XML::CompileX::Transport::SOAPXMPP - Send SOAP messages through XMPP
use XML::CompileX::Transport::SOAPXMPP; my $trans = XML::CompileX::Transport::SOAPXMPP->new() $send = $trans->compileClient(); my $call = $wsdl->compileClient( operation => 'foo', transport => $send); # later on... $trans->connection($net_xmpp2_connection_object); $trans->address('email@example.com/resource') $call->(...);
This module serves as the transport layer for the XML::Compile::SOAP suite. It provides XMPP acccess to srevices, but it doesn't deal with the parsing of the message or of the wsdl in any way, it is simply used to send and receive XML data.
This method creates a new transport object. Unlike the HTTP transport this object does not represent a connection by itself. This object represents a connection manager, that will allow you to set the Net::XMPP2 object to use when doing the actual requests.
This is a important feature because XMPP implies a context of who in sending the message, unlike HTTP, and in most cases, you might want to reuse the result from Compile Client to do the same call using different sender identifications.
OPTIONS can be (see below for details):
This method sets the connection to be used by the calls that were compiled with this transport manager. This is mostly like setting a global variable, but it is limited to the scope of the clients compiled with this transport.
By default, request/response messages will be sent using 'iq' stanzas and request-only messages will be sent using 'message'. You can force one of both, or set it to the default behaviour.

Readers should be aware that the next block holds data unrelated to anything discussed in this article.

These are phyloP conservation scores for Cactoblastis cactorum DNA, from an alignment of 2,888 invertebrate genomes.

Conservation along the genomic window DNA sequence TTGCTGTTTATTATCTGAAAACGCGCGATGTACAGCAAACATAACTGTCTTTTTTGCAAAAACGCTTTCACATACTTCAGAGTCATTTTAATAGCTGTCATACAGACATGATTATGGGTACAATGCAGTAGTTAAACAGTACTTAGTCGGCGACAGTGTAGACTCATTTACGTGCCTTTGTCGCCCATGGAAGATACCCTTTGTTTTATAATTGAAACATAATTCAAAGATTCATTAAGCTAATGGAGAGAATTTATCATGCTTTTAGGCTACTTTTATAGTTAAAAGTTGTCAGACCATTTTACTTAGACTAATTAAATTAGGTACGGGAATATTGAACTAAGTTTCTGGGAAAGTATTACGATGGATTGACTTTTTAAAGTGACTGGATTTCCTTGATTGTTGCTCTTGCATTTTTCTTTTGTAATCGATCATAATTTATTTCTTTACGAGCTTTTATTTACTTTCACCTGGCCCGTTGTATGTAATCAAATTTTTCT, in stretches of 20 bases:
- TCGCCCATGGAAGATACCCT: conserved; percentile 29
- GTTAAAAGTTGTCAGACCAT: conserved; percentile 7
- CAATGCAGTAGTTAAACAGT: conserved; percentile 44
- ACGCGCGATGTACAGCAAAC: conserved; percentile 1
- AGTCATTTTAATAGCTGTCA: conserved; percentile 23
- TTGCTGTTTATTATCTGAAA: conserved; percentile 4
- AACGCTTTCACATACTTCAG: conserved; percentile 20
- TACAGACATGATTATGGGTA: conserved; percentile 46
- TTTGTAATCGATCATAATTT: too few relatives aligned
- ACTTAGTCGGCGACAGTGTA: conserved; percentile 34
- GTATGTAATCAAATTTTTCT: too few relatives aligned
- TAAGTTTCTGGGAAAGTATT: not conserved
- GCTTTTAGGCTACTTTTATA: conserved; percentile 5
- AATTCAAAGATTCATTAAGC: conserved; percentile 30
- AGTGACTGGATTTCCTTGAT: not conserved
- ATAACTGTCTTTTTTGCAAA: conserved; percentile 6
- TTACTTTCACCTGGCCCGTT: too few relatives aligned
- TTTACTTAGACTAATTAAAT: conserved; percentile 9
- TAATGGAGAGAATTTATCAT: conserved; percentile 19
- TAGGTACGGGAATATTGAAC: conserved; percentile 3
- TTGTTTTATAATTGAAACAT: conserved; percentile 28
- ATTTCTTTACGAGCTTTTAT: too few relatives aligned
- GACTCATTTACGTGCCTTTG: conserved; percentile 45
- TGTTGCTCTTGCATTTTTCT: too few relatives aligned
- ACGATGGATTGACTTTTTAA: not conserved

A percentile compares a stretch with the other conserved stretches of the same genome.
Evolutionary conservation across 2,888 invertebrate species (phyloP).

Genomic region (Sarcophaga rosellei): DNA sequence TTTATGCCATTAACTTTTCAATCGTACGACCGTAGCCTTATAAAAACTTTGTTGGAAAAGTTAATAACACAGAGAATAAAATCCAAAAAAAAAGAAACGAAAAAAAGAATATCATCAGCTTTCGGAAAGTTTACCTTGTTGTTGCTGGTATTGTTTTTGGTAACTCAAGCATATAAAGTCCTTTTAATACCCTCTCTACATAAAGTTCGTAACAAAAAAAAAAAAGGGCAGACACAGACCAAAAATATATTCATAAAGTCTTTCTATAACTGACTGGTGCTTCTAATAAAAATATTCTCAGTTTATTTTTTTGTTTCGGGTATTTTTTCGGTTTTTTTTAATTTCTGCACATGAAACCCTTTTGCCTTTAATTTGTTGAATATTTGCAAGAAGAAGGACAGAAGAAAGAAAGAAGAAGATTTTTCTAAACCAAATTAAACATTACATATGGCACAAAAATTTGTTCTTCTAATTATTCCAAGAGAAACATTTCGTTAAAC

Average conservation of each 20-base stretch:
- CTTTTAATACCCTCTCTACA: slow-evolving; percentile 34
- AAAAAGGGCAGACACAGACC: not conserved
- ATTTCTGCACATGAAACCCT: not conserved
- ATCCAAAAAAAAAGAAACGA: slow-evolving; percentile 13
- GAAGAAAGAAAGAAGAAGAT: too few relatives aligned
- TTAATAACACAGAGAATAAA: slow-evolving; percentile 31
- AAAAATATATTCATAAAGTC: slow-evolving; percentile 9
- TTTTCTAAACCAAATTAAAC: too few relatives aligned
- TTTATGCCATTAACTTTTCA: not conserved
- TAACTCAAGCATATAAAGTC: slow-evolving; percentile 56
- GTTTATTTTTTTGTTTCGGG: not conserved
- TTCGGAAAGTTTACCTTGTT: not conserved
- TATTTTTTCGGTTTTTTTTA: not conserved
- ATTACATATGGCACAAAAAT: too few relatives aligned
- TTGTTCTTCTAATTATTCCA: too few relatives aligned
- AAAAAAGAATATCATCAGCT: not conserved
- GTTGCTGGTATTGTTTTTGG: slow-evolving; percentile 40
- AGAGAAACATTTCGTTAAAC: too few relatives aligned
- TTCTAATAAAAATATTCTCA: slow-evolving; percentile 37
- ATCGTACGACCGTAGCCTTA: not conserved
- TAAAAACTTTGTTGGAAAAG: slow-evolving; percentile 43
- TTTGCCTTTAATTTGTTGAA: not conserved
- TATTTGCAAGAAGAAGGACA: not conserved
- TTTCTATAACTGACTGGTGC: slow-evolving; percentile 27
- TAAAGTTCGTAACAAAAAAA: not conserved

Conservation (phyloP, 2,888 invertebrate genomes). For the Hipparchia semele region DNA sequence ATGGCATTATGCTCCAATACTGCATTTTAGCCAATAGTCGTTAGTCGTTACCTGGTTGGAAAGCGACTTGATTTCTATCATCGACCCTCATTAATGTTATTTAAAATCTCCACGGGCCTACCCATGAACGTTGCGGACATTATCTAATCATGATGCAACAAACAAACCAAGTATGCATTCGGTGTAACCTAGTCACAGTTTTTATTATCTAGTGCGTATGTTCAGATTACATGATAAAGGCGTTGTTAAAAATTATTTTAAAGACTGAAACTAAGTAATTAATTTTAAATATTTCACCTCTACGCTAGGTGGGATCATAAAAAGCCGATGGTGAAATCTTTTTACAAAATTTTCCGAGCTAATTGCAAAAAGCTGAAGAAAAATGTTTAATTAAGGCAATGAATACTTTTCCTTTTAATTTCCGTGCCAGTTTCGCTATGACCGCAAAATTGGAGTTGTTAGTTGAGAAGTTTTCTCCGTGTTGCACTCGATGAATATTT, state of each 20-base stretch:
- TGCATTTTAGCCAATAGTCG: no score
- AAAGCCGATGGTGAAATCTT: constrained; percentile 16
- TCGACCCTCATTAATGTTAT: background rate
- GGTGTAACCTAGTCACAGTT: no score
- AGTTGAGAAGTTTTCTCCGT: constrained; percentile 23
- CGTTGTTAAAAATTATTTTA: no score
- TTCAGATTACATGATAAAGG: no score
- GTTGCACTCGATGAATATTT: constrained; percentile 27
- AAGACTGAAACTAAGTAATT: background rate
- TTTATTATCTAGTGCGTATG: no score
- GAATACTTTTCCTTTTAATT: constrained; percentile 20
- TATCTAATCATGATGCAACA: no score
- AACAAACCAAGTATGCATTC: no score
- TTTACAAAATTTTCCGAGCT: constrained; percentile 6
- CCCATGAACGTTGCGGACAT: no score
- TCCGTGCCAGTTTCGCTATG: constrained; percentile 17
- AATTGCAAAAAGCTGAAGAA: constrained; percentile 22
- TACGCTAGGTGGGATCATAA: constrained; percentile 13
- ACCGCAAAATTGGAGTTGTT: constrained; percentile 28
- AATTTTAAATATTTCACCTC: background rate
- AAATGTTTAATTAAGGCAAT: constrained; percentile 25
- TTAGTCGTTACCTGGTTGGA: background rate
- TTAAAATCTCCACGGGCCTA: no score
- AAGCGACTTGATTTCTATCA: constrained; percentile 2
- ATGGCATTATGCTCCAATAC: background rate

It is important to realise that in order to maintain a coherent interface with XML::Compile::SOAP, 'iq' messages will, by default, block the current execution until the iq reply is received.
This method can be used to override the default behaviour of holding the execution until the iq reply is received. It's important to realise that this is not really blocking the process, but simply getting into the main loop while the iq reply is received. This is done using AnyEvent->condvar. Please take a look at AnyEvent documentation.
Id of the last message sent.
Id of the last iq sent.
Returns a hashref of all currently stored iq replies.
When an iq reply is received, it is stored in this object using the id as a key. This method allows you to fetch that response. It will return undef if there is no reply for that id, which can mean that either the reply didn't arrive or it was already consumed.
The return of this method is the Net::XMPP2::Node object of the iq reply.
Net::XMPP2 is completely asynchronous. This means that even when you ask it to send a message, the message might not be sent yet, because if the write would block, Net::XMPP2 will return immediatly and wait for a next event loop iteraction to continue the send process. This might not be desirable when dealing with SOAP services.
On the other hand, Net::XMPP2 also provides an option for waiting until the buffer is empty before returning from send_message and send_iq. Please take a look at Net::XMPP2::Connection documentation for details on that.
It's important to realise that XMPP is, by definition, an async protocol. When using request-only messages, the only way to know that something went wrong is to wait for errors. If the error is not transport-related, it won't even be reported as an error, but as a normal message with a fault in the body.
This is the basic reason for mapping request/response messages as iq stanzas.
This module, at this moment, won't expect for fault messages. If you're using request-only, you should register callbacks in the xmpp connection to receive them. You can introspect into the WSDL Operation to compile and parse the fault messages.
Copyright 2008 by Daniel Ruoso. For other contributors see ChangeLog.
This program is free software; you can redistribute it and/or modify it under the same terms as Perl itself. See http://www.perl.com/perl/misc/Artistic.html